Frontier Communications may go down in history as the first communications service provider to receive support from the new broadband-focused Connect America Fund. The company today became the first large price cap carrier to agree to bring broadband to customers in its service territory that currently cannot get broadband service, in exchange for receiving $775 per line in support from the new Connect America Fund to help cover a portion of total deployment costs. Importantly, Frontier agreed to accept the total amount of funding it was offered – a decision some other price cap carriers have hinted they may not make.
Back in April, the FCC said it would target $71,979,104 to Frontier if the carrier agreed to bring broadband to unserved areas within its territory by certain target dates. The carrier said today it plans to accept the full amount, which will bring service to 92,876 new households.
In today’s announcement, Frontier Executive Vice President of External Affairs Kathleen Quinn Abernathy said the CAF support would “supplement the more than $1.5 billion of private investment made by Frontier over the last two years.” She also noted that Frontier already has deployed broadband to 80% of its customers.
Customers that cannot yet get broadband tend to be in areas that are the most costly to serve. And some price cap carriers had expressed concerns about whether they could make a business case out of bringing broadband to all of these high-cost areas at a support level of $775 per line, hinting that they might opt to reject a portion of the funding.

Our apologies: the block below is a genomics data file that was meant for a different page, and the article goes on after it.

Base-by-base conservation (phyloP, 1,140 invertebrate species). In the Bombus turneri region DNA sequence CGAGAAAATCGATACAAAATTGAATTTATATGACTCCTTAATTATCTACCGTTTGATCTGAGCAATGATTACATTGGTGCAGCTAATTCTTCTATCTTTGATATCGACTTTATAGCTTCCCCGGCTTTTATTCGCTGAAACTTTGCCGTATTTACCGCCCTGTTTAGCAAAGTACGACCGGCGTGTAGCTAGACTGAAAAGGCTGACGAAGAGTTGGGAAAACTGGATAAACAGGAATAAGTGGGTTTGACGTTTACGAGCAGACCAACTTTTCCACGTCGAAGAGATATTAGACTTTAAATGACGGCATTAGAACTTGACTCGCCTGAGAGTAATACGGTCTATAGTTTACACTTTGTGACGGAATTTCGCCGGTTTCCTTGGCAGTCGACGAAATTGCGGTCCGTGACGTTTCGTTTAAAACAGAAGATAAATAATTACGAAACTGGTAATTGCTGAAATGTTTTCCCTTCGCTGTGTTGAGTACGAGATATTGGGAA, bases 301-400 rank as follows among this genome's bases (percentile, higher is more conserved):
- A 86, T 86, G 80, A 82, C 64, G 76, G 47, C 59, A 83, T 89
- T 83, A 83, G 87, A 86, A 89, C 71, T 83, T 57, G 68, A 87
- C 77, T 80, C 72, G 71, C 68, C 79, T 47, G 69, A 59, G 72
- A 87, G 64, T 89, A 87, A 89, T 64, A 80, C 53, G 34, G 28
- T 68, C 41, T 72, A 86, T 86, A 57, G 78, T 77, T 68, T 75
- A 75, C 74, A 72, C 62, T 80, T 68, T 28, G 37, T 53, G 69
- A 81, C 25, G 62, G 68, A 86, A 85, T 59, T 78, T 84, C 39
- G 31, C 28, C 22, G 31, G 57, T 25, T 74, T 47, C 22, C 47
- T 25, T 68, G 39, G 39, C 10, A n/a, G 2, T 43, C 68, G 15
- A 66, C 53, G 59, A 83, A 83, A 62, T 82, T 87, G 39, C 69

FCC Chairman Julius Genachowski undoubtedly is thrilled that at least one price cap carrier not only has agreed to participate in the program, but has not rejected any portion of the support. Not surprisingly, he made a point of issuing a press release applauding Frontier’s decision – and giving the FCC a pat on the back as well.
“This is the most significant effort ever undertaken to connect rural America to broadband,” said Genachowski.
The chairman noted that approximately 200,000 rural Americans will get broadband for the first time as a result of Frontier’s decision – a reasonable estimate that apparently assumes an average of about two people per household.
Carriers and policymakers have debated the possibility of using either high-speed DSL or 4G LTE technology in order to meet target broadband speeds of 4 Mbps downstream and 1 Mbps upstream at the targeted level of support. Frontier apparently has not yet decided what technology it plans to use.
“We are in the process of determining all of our engineering requirements,” a spokeswoman said in an email to Telecompetitor.
Back in April, the FCC said it would target a total of $300 million in Connect America funding to price cap carriers who agreed to bring broadband to unserved areas. Although Frontier is the first to raise its hand, other carriers in line to potentially receive funding include Alaska Communications Systems, AT&T, CenturyLink, Consolidated Communications, Fairpoint Communications, Hawaiian Telecom, Virgin Islands Telephone Co., Verizon and Windstream.
Those other carriers have until later this month to indicate whether they will agree to build-out commitments in exchange for $775 per new broadband line.
Eventually the FCC also plans to create a Connect America Fund program for smaller rate of return carriers, who also have unserved households within their territories. But how that program might be structured is a matter of considerable controversy and no decision has yet been made about how the program would be structured.